Although the demand for healthy food was high right from the start, EXKi was not an overnight success. On the contrary, the newly founded restaurant chain ran on big losses. The regulations the three entrepreneurs were resolved to abide by came along with significantly higher costs than those of the competition. Today, EXKi still sticks to its strict code regarding the sourcing and the quality of the products, but found a way to also be economically successful. In 2012, the total turnover of the company was ?78 m. EXKi’s core target group are “young active women”. They spend between ?7 and ?10 per visit. Combo menus consisting of salad, sandwich and bottled water are among the bestselling products. www.exki.be

Dean & David
In neighbouring Germany another successful concept has come into being. Only six years after its start Dean & David counts 34 stores in Germany, and since last year one Swiss outlet in Basel. Munich is not only the hometown of the concept but with 10 locations also the stronghold. In the Bavarian capital the healthy offer of Dean & David meets the demands of a modern urban clientele. Growth takes place in big and middle-size cities.

“Our concept would pro-b-ably not work in towns smaller than 30,000 inhabitants,” says CEO and Founder David Baumgartner.

Although d&d offers a broad range of dishes, salads are clearly the core product of the concept. Nearly 50 percent of the sales come from the choice of nine salads. Curries and soups sum up to 17 percent, sandwiches and paninis contribute another 17 percent. Coffee and sweets account for 7 percent, smoothies and juices for 13 percent. Within the next months Baumgartner wants to introduce a breakfast and an evening menu in selected stores.
After opening 15 new outlets in 2012, the company that belongs to the German Enchilada Group plans to launch 5 to 10 stores in 2013. Lucerne, Bielefeld and Mannheim will be next. Also on this year’s list is the expansion to Austria. A partner for the country has already been found. He is only waiting for the right location to launch the concept in Vienna. “In terms of size, our concept is very flexible. It works on 14 sqm just as it works on 250 sqm,” Baumgartner says. Currently, the smallest store operates at Munich main station. A smaller range of products fitted to the travellers’ demands is sold and prepared in the mini-store. As the size of the stores differs considerably so does the turnover of each store. Annual sales per store range from ?300,000 to ?1 mn.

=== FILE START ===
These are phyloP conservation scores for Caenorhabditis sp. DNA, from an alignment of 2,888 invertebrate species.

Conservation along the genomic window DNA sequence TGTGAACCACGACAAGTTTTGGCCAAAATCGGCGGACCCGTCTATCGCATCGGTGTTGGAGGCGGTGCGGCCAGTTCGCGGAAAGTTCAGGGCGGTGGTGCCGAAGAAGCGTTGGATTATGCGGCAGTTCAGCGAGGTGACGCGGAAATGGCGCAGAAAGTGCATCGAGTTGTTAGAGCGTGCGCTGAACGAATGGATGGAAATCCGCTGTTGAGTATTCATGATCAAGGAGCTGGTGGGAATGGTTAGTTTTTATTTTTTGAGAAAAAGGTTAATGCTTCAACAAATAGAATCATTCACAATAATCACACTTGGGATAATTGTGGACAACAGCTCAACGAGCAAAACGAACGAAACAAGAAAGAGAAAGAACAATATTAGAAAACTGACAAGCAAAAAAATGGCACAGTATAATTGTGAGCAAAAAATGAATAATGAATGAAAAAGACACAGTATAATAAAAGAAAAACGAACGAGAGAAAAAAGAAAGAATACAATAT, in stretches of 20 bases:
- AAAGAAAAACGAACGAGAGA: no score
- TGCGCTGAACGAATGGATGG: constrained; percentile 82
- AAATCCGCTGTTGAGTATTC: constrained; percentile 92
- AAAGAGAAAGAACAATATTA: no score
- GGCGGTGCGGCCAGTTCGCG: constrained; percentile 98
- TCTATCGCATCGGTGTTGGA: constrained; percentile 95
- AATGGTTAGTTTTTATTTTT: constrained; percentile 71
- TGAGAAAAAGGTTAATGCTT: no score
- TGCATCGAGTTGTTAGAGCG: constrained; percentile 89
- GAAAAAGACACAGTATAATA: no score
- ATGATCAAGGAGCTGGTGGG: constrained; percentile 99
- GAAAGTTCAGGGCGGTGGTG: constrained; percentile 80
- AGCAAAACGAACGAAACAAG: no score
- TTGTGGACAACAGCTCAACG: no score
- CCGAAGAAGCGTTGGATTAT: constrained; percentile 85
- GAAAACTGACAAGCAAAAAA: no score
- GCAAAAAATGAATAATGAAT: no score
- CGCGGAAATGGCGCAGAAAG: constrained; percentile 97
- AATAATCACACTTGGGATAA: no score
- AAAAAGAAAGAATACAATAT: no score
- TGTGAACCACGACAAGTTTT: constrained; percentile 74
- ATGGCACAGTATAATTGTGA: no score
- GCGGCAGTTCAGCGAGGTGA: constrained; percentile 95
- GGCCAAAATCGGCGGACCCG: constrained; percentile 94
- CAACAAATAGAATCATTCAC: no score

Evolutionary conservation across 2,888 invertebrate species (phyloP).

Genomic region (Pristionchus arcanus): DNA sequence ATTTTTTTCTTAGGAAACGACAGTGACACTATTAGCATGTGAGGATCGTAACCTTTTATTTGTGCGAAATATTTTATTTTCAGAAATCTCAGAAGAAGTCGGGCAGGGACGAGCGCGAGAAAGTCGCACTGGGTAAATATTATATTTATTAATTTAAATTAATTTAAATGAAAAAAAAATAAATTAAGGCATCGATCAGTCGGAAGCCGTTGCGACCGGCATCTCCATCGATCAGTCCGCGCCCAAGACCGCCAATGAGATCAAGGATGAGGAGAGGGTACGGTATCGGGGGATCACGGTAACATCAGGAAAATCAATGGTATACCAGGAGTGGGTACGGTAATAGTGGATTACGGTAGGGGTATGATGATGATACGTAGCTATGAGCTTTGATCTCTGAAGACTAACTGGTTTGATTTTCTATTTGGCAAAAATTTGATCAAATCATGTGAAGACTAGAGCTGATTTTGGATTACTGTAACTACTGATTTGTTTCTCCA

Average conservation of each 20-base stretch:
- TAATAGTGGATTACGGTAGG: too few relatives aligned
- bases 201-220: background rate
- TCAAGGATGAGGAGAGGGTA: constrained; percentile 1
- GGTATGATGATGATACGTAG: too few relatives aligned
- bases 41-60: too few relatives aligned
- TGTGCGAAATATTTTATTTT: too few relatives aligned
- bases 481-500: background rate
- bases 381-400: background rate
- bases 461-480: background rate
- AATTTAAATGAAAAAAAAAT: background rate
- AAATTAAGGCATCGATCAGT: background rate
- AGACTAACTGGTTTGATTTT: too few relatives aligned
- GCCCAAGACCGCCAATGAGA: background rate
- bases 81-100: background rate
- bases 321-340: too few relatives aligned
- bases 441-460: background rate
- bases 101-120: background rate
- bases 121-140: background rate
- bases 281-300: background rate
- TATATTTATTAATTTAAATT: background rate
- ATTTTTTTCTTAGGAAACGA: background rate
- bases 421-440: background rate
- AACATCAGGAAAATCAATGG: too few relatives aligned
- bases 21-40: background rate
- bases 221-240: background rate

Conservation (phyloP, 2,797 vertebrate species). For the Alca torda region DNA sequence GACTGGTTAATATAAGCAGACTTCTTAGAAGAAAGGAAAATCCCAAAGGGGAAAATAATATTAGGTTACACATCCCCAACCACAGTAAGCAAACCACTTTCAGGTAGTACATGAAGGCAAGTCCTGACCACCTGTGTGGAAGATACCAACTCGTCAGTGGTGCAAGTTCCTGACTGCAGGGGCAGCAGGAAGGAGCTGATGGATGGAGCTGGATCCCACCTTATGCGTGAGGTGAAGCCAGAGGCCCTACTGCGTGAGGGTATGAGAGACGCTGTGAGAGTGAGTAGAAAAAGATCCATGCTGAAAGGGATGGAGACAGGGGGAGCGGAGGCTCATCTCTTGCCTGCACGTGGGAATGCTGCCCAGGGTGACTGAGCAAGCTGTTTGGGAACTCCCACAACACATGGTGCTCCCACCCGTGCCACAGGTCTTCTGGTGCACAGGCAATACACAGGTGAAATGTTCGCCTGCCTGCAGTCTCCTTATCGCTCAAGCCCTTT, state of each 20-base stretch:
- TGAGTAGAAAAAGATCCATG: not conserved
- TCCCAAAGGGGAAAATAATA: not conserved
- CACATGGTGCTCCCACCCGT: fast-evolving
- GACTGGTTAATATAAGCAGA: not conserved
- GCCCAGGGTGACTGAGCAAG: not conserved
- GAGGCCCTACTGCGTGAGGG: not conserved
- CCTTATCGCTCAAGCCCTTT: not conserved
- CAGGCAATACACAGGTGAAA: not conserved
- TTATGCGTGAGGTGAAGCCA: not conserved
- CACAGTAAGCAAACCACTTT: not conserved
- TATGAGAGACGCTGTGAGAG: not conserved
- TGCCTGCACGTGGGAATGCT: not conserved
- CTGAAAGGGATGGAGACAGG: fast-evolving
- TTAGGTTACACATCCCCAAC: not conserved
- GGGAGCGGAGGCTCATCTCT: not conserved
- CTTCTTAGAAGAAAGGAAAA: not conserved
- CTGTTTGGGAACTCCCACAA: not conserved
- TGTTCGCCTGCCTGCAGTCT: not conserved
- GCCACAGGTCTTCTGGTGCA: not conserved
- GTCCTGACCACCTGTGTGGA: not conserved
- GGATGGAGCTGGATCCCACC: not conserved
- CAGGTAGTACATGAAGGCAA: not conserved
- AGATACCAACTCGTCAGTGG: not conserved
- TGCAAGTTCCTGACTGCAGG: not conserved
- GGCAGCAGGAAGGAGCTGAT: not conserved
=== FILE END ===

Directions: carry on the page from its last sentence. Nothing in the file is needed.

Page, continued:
Just like Dean & David Hitzberger was launched in 2007 in Switzerland. The concept’s namesake is Swiss gourmet chef Eduard Hitzberger. Together with the three young entrepreneurs Andy Schwarzenbach, Alain Huber and Philippe Hagen, he teamed up to develop a healthy fastfood chain. The quartet has great ambitions. It is their proclaimed aim to offer products that are not only delicious and healthy but at the same time calorie-reduced. Moreover, Hitzberger wants to make and sell food that is ethically as well as ecologically correct – food for a clear conscience. The demand of Swiss consumers for their products seems to prove them right. In January, the eighth store opened at Zurich main station. CEO and co-founder Andy Schwarzenbach is already casting an eye on the neighbouring markets. “Possibilities in our home country are limited as we need bigger towns to reach our target group.”
You won’t find an ordinary ham and cheese sandwich at the Hitzberger stores. For his fast-food concept the star chef created sandwiches that are new to the guest. What they all have in common is a high share of salad and vegetables. A single curry dish was added to the menu shortly after the start when the operators noticed that cold dishes were not considered a full lunch by some of the guests. To make the concept work economically the preparation of the dishes must be simple so that unskilled staff can prepare them. Otherwise prices would exceed the limit people are willing to spend for fast food. Just like Dean & David, Hitzberger can be found in different sizes: as a small take away-store of 10 sqm as well as a restaur-ant with 100 seats. To attract guests at all daytimes, products range from breakfast offers to warm dishes, sweet and savoury snacks. “It is not only women who come or those who want to lose weight. Our guests are business people with very little time, shoppers, tourists and students,” says Schwarzenbach. “A lot of people are willing to pay around 10 percent more compared to regular fast food if they get high quality, healthy meals.”